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Purple passage


Well-known member
I have not seen this before, but short of a spray can exploding here can anyone explain the colour of this passage? No I have not edited it. It's location is a small side passage towards the end of Black Reef cave in Ribblehead.

It could be dye, but why here in this one specific side passage and not in any other part of the cave. In my 15 years of caving I have never seen purple anything underground.

Is it some sort of bacteria??

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Well-known member
Possible, I was near the surface as the draft was strong and spider webs evident nearby, but it still don't explain why only there in a passage with no water flow.


Active member
See this PDF: https://pdmhs.co.uk/docs/Caves-and-Karst-symposium-2017.pdf

British Cave Research Association
28th Cave Science Symposium
hosted jointly with the Yorkshire Geological Society
and Leeds Geological Association
Symposium - Saturday 21st October, 2017

"The cave is characterised by the presence of extensive coloured bacterial colonies on the walls. Small
patches of the gold bacteria in caves have been observed for several years however in 2012 a brilliant purple
bacteria was first observed in one small area of the cave. This has been the subject of a study by the John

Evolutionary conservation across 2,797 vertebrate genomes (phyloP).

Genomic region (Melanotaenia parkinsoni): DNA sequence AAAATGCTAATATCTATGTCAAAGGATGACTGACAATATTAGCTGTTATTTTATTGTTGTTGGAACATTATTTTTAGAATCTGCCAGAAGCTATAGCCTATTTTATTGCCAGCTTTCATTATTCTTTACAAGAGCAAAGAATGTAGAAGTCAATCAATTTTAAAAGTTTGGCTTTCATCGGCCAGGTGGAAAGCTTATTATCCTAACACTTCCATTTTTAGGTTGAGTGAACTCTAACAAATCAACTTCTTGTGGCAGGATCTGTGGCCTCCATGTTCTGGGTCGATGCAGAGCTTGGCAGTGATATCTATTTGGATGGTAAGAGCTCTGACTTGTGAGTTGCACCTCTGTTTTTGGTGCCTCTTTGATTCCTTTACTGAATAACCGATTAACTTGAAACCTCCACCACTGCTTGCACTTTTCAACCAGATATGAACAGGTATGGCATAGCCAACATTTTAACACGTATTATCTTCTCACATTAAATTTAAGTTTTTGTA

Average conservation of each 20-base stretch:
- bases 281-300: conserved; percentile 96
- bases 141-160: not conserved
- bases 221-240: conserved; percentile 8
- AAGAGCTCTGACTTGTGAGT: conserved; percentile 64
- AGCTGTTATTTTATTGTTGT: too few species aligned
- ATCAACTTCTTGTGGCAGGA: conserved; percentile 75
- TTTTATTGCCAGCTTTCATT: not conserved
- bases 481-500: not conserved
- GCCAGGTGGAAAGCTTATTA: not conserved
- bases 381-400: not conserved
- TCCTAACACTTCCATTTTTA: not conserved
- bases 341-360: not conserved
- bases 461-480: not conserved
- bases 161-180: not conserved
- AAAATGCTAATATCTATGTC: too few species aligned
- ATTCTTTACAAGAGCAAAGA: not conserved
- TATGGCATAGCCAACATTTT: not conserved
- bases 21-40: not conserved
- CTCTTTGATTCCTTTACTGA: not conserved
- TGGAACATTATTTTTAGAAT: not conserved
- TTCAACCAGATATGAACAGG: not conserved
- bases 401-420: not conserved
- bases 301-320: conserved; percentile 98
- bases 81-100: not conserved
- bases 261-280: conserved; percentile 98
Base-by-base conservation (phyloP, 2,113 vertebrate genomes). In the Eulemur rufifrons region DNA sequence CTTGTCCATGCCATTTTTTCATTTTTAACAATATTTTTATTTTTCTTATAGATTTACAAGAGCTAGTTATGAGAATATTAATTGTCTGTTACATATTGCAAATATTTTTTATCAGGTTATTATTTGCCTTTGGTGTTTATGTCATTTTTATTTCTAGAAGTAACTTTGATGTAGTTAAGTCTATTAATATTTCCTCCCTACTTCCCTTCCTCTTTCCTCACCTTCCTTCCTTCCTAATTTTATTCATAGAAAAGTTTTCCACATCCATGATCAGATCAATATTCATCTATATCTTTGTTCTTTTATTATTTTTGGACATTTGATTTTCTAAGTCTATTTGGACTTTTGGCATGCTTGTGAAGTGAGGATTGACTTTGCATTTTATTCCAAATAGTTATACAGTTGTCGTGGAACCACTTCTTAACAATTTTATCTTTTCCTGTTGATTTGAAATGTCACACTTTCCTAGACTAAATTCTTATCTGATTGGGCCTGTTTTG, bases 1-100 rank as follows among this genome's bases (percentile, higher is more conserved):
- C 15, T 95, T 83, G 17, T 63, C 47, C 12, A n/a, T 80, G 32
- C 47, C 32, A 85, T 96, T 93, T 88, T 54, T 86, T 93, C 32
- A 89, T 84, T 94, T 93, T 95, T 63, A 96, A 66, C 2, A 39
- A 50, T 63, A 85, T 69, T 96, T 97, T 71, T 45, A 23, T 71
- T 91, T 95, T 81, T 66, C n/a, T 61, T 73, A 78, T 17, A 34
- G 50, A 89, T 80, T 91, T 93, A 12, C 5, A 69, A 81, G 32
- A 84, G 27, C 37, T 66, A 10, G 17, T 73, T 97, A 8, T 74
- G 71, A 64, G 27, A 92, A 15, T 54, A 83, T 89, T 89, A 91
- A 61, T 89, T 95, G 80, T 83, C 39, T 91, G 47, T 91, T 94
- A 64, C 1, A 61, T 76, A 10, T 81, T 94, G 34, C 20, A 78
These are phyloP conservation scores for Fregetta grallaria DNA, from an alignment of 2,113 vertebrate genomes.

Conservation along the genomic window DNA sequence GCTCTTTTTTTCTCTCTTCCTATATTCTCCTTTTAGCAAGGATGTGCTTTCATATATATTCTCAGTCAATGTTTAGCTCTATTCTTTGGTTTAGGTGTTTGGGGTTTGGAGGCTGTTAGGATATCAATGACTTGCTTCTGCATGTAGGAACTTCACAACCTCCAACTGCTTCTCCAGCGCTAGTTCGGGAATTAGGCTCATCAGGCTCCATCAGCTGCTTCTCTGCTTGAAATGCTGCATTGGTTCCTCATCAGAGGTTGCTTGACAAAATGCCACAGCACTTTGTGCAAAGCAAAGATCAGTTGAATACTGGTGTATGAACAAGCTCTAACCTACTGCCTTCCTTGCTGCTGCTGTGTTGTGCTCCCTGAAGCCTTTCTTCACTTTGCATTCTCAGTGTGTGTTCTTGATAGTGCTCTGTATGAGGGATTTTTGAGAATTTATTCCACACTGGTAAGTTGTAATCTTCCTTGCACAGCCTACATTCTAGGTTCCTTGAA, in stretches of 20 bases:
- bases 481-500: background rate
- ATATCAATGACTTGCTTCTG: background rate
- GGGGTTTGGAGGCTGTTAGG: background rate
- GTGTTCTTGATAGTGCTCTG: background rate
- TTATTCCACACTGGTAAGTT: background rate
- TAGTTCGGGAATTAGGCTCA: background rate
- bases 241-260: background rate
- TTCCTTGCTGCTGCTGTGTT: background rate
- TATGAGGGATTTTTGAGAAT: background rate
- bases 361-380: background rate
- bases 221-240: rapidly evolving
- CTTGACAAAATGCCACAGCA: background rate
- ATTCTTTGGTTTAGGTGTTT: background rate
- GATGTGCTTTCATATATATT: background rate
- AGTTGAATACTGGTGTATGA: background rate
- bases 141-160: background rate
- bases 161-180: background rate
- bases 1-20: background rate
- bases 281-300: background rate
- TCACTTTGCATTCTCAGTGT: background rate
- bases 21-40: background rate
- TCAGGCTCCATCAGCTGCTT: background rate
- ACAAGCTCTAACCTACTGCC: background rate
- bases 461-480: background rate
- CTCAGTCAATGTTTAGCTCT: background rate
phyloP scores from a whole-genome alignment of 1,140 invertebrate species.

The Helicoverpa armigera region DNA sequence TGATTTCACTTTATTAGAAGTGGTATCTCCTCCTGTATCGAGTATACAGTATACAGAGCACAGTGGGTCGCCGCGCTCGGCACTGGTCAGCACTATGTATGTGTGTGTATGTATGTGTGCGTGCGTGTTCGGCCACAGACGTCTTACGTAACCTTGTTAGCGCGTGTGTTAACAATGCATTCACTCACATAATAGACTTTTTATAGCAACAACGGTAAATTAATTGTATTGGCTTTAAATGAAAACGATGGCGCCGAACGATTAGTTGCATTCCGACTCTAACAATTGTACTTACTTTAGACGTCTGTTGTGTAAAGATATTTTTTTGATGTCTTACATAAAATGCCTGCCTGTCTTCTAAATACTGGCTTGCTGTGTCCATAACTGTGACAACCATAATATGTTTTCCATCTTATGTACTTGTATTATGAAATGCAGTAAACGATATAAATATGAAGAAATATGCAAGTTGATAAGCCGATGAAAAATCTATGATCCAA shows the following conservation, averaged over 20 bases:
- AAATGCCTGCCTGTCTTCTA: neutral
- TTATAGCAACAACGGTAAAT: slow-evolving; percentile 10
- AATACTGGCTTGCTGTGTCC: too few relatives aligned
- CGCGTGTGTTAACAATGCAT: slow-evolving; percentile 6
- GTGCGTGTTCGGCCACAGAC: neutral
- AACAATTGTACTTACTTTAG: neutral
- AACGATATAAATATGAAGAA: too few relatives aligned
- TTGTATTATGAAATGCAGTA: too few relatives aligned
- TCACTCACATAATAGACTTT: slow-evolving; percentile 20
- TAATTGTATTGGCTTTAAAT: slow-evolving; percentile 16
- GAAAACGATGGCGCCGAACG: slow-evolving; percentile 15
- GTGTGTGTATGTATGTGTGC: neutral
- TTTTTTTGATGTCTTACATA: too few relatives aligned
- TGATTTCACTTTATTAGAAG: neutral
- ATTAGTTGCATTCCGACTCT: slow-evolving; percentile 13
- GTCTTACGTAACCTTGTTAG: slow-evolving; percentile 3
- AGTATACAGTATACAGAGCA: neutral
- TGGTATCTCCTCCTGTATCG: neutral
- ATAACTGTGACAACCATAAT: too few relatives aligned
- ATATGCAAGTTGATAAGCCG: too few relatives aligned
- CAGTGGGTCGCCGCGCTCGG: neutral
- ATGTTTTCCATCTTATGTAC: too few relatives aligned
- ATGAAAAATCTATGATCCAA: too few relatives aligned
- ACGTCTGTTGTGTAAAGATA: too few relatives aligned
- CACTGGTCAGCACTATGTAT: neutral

Innes Institute at the University of Norwich. After many visits to the cave we still have not decided if the
manganese deposits control the distribution of the bacterial colonies. There is only one very small area of
purple but large areas of the walls and roof are covered in gold, rust coloured and grey/white bacteria, other
bacteria with no colour must also be on the cave walls."


Well-known member
Thanks for the info, very interesting. I heard from a friend it could be manganese, so it could be an interaction between the bacteria and the minerals? Fascinating, its definitely a first for me.


Well-known member
I went there and looked at that with (the late) Dave Hodgson several years ago. He was studying it.
Yes, they are bacteria. There was talk of possible interest in connection with antibiotic resistance studies.


The Gritstone Club did a smoke test from the junction near the end of the North Inlet of Black Reef in 2012. Could that have triggered any bacteriological activity? Or would it have hindered activity? Or have had no effect at all?


Hi Alex, as AlanW says it is a biofilm. A previous researcher, in conjunction with Phil Murphy of Leeds University managed to isolate and sequence the purple bacteria. The purple forming compound is Violacein and the bacteria may show antibacterial properties. I have been following up this research, but so far haven't managed to isolate the purple bacteria and my attempt at DNA extraction for a whole community analysis was unsuccessful. However, I hope to make a return visit later in the year to hopefully learn more about this site.
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Well-known member
Is there anything I can do to help with this research, such as getting a sample for you? Or is it best I leave this to you and also I guess the caving community to avoid that side passage to avoid contamination?